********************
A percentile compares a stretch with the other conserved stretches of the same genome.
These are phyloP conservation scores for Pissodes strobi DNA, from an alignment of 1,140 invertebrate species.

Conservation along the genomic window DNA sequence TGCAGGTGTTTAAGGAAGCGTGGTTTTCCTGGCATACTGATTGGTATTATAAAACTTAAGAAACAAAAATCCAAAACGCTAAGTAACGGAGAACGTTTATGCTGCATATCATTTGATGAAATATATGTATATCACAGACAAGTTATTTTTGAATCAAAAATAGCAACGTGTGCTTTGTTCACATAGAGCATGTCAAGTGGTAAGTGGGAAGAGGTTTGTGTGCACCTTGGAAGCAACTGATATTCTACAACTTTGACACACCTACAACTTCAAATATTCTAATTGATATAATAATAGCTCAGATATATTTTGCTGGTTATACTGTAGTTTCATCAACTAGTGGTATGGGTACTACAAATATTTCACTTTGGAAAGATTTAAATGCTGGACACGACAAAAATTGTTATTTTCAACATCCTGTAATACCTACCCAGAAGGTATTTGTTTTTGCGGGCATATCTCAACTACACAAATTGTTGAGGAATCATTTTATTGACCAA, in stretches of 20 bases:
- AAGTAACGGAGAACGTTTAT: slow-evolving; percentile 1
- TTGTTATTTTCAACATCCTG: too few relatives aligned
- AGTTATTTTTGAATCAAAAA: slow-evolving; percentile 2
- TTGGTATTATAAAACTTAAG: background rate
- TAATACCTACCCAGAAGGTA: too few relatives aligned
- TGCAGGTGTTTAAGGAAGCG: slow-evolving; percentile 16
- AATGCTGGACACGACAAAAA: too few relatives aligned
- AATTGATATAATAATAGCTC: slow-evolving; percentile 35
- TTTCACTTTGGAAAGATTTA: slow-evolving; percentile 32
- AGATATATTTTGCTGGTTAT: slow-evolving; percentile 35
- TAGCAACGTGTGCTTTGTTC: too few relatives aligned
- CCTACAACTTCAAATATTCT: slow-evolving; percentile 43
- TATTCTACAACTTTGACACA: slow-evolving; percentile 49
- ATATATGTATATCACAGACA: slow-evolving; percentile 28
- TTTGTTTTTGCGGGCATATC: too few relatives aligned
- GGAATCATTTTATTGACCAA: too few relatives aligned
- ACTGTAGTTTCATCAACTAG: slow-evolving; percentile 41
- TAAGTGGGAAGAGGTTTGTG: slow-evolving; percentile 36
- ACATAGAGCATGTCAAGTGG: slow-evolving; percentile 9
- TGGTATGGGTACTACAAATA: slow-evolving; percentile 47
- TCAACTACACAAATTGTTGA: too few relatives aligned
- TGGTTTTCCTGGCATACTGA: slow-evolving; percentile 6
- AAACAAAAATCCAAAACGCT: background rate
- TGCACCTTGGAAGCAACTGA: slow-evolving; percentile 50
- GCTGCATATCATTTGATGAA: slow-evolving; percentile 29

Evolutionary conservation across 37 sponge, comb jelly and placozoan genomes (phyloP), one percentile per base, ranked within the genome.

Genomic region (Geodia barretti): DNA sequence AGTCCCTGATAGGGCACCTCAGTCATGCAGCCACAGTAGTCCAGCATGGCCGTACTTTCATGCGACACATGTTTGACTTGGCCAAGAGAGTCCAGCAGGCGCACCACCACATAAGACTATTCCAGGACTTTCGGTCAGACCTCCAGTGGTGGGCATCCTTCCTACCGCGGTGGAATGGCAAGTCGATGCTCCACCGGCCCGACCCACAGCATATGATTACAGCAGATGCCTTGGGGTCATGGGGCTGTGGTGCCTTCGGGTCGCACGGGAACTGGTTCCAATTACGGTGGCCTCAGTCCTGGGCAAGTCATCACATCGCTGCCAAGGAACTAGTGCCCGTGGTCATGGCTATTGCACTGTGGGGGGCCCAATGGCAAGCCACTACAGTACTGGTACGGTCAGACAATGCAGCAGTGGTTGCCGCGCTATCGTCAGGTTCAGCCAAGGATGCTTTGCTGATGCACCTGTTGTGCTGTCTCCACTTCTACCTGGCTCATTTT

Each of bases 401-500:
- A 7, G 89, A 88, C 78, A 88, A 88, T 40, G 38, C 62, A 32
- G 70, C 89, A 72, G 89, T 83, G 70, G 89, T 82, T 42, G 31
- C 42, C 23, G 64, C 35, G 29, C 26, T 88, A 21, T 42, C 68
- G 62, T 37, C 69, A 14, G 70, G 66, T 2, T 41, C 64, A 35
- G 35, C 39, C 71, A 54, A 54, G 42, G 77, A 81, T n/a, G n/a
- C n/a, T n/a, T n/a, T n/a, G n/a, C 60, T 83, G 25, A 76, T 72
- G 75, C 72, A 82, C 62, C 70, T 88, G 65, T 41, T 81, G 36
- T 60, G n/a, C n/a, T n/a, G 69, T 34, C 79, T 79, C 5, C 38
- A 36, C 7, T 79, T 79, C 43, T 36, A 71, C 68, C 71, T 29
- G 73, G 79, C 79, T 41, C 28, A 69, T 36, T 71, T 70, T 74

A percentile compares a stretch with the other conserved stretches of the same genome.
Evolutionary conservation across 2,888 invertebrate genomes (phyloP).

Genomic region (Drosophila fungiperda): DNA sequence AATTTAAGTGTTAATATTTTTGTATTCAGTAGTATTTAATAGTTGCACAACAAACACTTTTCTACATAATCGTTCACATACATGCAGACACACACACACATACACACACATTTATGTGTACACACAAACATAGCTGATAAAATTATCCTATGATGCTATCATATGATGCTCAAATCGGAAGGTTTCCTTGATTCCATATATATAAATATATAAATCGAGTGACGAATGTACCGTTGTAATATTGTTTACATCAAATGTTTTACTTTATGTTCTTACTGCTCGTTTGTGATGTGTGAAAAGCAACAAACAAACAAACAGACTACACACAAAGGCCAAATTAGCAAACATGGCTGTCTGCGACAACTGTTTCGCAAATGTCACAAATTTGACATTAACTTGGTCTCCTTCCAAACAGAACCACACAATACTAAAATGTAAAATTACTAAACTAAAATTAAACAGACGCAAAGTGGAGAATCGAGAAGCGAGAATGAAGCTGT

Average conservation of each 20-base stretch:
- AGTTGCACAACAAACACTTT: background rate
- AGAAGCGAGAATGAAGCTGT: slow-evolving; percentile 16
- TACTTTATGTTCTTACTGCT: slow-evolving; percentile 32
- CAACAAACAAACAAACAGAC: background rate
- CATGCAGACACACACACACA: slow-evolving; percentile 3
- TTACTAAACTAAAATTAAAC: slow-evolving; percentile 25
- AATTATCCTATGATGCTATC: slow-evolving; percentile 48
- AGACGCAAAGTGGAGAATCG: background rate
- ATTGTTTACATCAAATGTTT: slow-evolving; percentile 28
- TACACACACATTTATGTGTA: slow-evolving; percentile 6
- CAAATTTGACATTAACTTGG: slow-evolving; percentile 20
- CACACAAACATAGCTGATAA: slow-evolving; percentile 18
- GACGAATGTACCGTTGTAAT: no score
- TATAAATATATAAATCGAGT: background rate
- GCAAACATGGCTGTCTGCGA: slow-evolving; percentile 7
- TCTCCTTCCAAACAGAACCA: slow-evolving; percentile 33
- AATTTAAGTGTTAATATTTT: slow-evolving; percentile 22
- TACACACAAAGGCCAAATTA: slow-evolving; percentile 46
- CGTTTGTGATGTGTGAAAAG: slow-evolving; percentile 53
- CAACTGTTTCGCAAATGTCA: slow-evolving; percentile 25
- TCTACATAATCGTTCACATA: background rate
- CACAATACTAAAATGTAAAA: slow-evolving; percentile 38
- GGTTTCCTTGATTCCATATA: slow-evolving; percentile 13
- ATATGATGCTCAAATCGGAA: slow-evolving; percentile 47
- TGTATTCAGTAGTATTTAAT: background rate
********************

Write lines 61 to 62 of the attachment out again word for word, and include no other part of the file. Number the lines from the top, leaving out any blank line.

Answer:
- TCTCCTTCCAAACAGAACCA: slow-evolving; percentile 33
- AATTTAAGTGTTAATATTTT: slow-evolving; percentile 22